Drilling out a bunch of rivets with metal shavings flying loose would not have been a thing anyone would have wanted to do in space.

      Even with the big doors on the side, the wire connectors and bolts weren’t designed to be removed in zero-G. One astronaut recounted how he carefully corralled a tiny screw from a connector. He held an open plastic zipper bag in one hand while carefully and very gently patting the floating screw this way and that with his other hand until he was able to slip the bag opening over the screw to catch it. I don’t remember if he had to get the screw back out of the bag for the replacement instrument or if its connector had a captive screw.

      They could not leave any ‘extra’ parts behind because they could float off and damage other satellites or possibly get inside the Hubble telescope.

      On one of the later Hubble service missions the doors that were never meant to be opened again after final assembly on Earth had warped to where they wouldn’t close. Fortunately NASA’s people had thought of everything they possibly could and there was a ratchet strap available, and the doors on Hubble had handles strong enough to loop the strap through to pull them closed so they could be latched shut.

  3. If anyone’s interested in this kind of computer, I did an epic live-coding video where I write an assembler and emulator for the OBP (which begat the AOP, which begat the NSSC-1 which the Hubble uses). The blog post and writeup is here:

    I don’t have specs for the NSSC-1, but it’s apparently very similar to the OBP, which has an 18-word data bus, a 16-word address bus with up to 64kw of addressable memory, all implemented with core memory and NOR gates, running at ~250kHz. The instruction set is surprisingly modern for something which was developed in 1968 (this was then streamlined a bit for the AOP); it would work fine in a modern embedded microcontroller. And the weirdest feature is… the OBP assembler uses _natural language_.

    1. Automatic switching can produce results like Ariane 5, where the backup failed before the main unit, so it executed a “failover” to a control unit that was already on the fritz from bad data.

      That rocket failed due to penny pinching. The ESA didn’t do an all-up ground simulation of all the computers and electronics. The first Ariane 5 had a module carried over from the Ariane 4, but completely unused in the 5. The module monitored the stability of the rocket as it sat on the launch pad, with the purpose of delaying engine ignition unless the rocket was standing perfectly vertical.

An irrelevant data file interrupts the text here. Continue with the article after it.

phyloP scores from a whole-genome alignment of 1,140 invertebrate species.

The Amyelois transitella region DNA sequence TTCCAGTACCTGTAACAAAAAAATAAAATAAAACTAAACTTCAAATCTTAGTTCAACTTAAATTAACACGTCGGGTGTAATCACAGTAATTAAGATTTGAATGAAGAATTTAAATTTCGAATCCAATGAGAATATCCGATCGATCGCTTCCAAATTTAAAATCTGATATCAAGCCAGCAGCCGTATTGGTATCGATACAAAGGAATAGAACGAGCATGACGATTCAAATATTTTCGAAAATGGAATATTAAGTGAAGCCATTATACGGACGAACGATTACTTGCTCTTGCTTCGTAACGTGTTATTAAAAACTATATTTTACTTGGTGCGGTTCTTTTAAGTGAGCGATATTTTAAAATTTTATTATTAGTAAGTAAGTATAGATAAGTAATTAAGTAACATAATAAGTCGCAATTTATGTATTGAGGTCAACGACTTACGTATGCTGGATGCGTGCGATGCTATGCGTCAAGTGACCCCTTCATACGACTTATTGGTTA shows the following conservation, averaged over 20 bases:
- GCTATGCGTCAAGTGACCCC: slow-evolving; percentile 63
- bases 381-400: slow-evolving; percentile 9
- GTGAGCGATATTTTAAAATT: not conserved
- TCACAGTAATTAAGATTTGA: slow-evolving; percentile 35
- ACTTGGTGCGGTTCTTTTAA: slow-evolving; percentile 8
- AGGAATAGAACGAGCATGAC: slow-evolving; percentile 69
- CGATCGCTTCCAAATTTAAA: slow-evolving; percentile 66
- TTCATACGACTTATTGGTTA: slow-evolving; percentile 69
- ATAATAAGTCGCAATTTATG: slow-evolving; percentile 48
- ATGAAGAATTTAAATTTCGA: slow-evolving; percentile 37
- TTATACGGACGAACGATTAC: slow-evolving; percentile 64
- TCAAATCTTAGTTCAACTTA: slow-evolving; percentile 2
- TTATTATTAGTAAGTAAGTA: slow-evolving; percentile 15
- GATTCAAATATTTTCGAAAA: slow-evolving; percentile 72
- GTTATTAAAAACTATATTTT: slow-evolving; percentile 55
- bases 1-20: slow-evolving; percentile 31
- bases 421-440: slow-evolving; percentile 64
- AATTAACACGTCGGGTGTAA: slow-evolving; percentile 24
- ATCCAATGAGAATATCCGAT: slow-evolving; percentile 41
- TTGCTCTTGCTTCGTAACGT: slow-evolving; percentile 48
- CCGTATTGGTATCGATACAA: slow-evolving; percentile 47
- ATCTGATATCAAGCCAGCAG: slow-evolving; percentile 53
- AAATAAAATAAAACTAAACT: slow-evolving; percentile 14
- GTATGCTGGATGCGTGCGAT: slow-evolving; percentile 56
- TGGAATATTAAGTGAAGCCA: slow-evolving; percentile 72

In the 5 they apparently had fixed issues of the rocket wobbling a bit on the pad from wind, or the guidance software was updated to be able to handle launching a degree or so off vertical.

      For whatever reason, that module wasn’t needed but it was left powered up and running, connected to the data bus, with its inertia sensors operating.

      If the module had been set up to shut down the instant the engines lit, it wouldn’t have been a problem. But to avoid the inconvenience of rebooting the module in the event of a literal last second hold of launch, the module was programmed to keep running for several seconds after liftoff.

      The Ariane 4 was still going vertical by the time that module shut down.

      The Ariane 5 enters its gravity turn *with that module still running*.

      So there’s this bit of hardware with one job, monitor how vertical the rocket is. What does it do when the rocket goes very much non-vertical? “Ahhhhhh! Falling over!” Its sensors quickly overwhelmed and outputting garbage data, which quickly overflowed buffers, then vomited onto the data bus. That hit the backup systems, crashing them, then the main systems, which attempted to switch to the backup.

      The rocket then does its best impression of a Catharine wheel before ground control hits the self destruct.

      All because someone was too cheap to simulate “What if we leave this part plugged in and active for Ariane 5, as it was in all the Ariane 4 flights, instead of plugging in dummy data from it?”.

      However much money that simulation run would have cost would have been far less than losing the payload.